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TL(PM) DIGEST: The Biden-Modi bromance delivers the goods
Plus NATO's largest-ever air exercises draw to a close, watch out for deadly fungi, and Latinos now favor "neither" party on many issues
1. U.S. and India announce a slew of partnerships during Modi’s visit
What happened? Coinciding with Prime Minister Modi’s state visit to Washington, the White House announced a wide range of bilateral cooperation initiatives between the United States and India. These partnerships range from space exploration—India will sign the Artemis Accords and its national space agency will work with NASA launch astronauts to the International Space Station next year—and critical minerals to semiconductor and military jet engine manufacturing to new consulates and increased educational exchanges.
Why does it matter? This announcement puts meat on the bones of the budding strategic partnership between the United States and India as both countries cast wary eyes toward Beijing. American Reaper drones, for instance, will help India patrol and monitor its contested and mountainous northern border with China.
TLP’s take: These policies are all to the good, and reflect India’s increased strategic importance in the world as it is today. But closer bilateral ties with India don’t require the United States to embrace as illiberal a leader as Modi as closely and strongly as the Biden administration and Congress have during this visit— geopolitics should simply be left to take their natural course instead.
2. NATO’s biggest ever air exercises end today
What happened? NATO wraps up the largest air exercises in its history today, a week-long Germany-based training program that incorporated some 250 jets and 10,000 military personnel from 25 members of the trans-Atlantic alliance. The exercises were planned well before Russia’s war against Ukraine.
Why does it matter? These exercises prove useful both in building relationships between NATO militaries and exposing potential problems with how those militaries fight—such as the ability to talk to one another over secure communications networks. As the head of the German air force put it:
Today, it probably hardly worked; tomorrow, partially; the day after, it’s already OK… If you simulate it, it will always work. You have to do it in life, to see, “OK, that was the mistake, we took care of it.”
TLP’s take: These types of exercises are the glue that hold America’s alliances together—they bring together American and allied service-members to work out real-world problems that can’t be solved on paper. The Pentagon needs to make sure they remain a priority.
3. Uh oh, maybe ‘The Last of Us’ was on to something
What happened? The Wall Street Journal reports on increasingly fatal threats from fungal infections—conditions often misdiagnosed by doctors.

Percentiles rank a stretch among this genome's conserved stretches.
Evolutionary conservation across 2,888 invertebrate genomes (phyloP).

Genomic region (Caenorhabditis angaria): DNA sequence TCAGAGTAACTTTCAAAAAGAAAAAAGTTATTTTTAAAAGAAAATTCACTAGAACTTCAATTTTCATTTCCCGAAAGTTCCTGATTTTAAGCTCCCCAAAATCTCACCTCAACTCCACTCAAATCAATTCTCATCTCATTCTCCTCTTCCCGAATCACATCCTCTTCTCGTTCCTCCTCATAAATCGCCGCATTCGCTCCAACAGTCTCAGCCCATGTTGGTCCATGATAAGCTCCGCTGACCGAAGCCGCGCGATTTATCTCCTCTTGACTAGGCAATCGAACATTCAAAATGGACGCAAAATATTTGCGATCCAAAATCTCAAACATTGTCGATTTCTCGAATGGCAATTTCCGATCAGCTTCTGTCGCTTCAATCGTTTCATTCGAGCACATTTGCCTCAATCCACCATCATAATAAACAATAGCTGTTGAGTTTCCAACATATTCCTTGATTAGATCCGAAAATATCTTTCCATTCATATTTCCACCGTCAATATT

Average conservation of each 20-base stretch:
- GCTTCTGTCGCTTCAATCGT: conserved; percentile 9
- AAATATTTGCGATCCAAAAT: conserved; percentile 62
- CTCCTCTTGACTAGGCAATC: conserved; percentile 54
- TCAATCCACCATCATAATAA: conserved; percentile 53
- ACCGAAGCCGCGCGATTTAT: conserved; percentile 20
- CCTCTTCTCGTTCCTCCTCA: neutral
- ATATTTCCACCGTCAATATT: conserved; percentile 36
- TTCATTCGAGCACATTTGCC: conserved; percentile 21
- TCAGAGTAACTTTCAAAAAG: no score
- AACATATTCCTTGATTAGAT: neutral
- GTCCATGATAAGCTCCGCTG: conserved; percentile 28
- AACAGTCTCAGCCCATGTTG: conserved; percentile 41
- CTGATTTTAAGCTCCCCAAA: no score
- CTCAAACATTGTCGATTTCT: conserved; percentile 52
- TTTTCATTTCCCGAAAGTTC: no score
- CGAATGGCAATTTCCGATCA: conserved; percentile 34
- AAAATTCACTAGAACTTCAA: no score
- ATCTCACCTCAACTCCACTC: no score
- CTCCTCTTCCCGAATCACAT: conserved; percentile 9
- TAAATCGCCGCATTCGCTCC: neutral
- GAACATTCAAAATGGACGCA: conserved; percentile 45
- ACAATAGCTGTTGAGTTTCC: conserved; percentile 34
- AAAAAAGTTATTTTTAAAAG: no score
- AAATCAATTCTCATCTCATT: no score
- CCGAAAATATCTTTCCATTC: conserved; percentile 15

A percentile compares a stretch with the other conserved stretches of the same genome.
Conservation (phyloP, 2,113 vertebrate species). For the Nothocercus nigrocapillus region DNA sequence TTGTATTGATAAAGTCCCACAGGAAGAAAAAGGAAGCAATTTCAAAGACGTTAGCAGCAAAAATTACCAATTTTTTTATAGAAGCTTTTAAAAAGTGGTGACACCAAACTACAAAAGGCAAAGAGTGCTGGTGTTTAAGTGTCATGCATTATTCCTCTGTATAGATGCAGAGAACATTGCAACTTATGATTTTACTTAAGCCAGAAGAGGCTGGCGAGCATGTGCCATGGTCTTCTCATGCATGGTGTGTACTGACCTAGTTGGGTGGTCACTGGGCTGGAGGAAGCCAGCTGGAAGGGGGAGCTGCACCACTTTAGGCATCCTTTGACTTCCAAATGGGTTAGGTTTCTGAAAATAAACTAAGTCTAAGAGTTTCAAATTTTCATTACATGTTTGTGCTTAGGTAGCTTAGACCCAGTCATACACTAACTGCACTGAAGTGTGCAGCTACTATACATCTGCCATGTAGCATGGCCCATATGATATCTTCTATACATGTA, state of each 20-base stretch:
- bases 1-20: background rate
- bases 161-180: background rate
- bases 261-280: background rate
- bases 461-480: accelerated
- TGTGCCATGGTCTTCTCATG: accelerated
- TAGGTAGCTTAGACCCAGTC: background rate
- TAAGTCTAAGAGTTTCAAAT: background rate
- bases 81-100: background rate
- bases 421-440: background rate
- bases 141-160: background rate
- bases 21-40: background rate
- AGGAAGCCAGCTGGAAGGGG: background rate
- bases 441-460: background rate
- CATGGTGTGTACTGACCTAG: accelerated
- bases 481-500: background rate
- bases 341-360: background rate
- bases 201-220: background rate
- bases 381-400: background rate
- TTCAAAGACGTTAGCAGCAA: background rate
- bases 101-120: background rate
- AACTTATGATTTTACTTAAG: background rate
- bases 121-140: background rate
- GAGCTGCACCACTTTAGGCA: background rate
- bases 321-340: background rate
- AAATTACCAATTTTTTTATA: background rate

Why does it matter? Dangerous fungi are all around us—in our bodies and on our skin and in the air, soil, and water. Most people can resist them, but an “estimated 10 million people in the U.S.” can’t handle “yeasts and molds [that] invade the bloodstream, lungs, brain and other organs.” As the WSJ reports, more patients than ever are at risk of getting fungal infections that doctors sometimes treat as bacterial infections:
Severe fungal disease used to be a freak occurrence. Now it is a threat to millions of vulnerable Americans, and treatments have been losing efficacy as fungal pathogens develop resistance to standard drugs.
Medical experts say one reason for the surge is that more people have compromised immune systems, including cancer patients and those taking medicines after organ transplants. Compounding the problem, research shows, is that rising temperatures appear to have expanded the geographical range of some deadly fungal pathogens, and possibly made them better adapted to human hosts.
“It’s going to get worse,” said Dr. Tom Chiller, head of the fungal-disease branch of the Centers for Disease Control and Prevention.
TLP’s take: We’ll leave it to the infectious disease specialists to figure out how best to treat and prevent toxic fungal infections. But public health institutions and governments should probably consider some basic protocols and warnings for patients and doctors to better detect these diseases and offer proper treatment in a timely fashion to reduce avoidable deaths.
4. Pluralities of Latino voters believe neither party is good on many major issues
What happened? New polling from Axios/Ipsos among Latinos asked respondents to assess which political party is better on a range of issues. Democrats emerge slightly on top on abortion and climate—and Republicans on the economy—but “neither” party emerges on top in several other key areas.
Why does it matter? Democrats and Republicans are not meeting expectations for this important group of voters. For example, Latinos are more likely to say “neither” party is better on issues including immigration, caring about Latino and Hispanic Americans, crime and public safety, and managing the federal government’s debt.
TLP’s take: The Latino vote clearly is more fluid than activists in either party are willing to admit. Latinos are a diverse community with different values and perspectives, and consequently, many of these voters are not sold one way or another on either Democrats or Republicans. Whichever party figures out how best to represent these disparate voters—and meet their expectations on the economy, crime, and values—will hold future advantages in states where Latinos constitute important voting blocs.
Just one more thing…
No matter who wins, we lose: Twitter, Tesla, and SpaceX head honcho Elon Musk and Facebook founder Mark Zuckerberg have agreed to fight each other mano a mano in a literal cage match.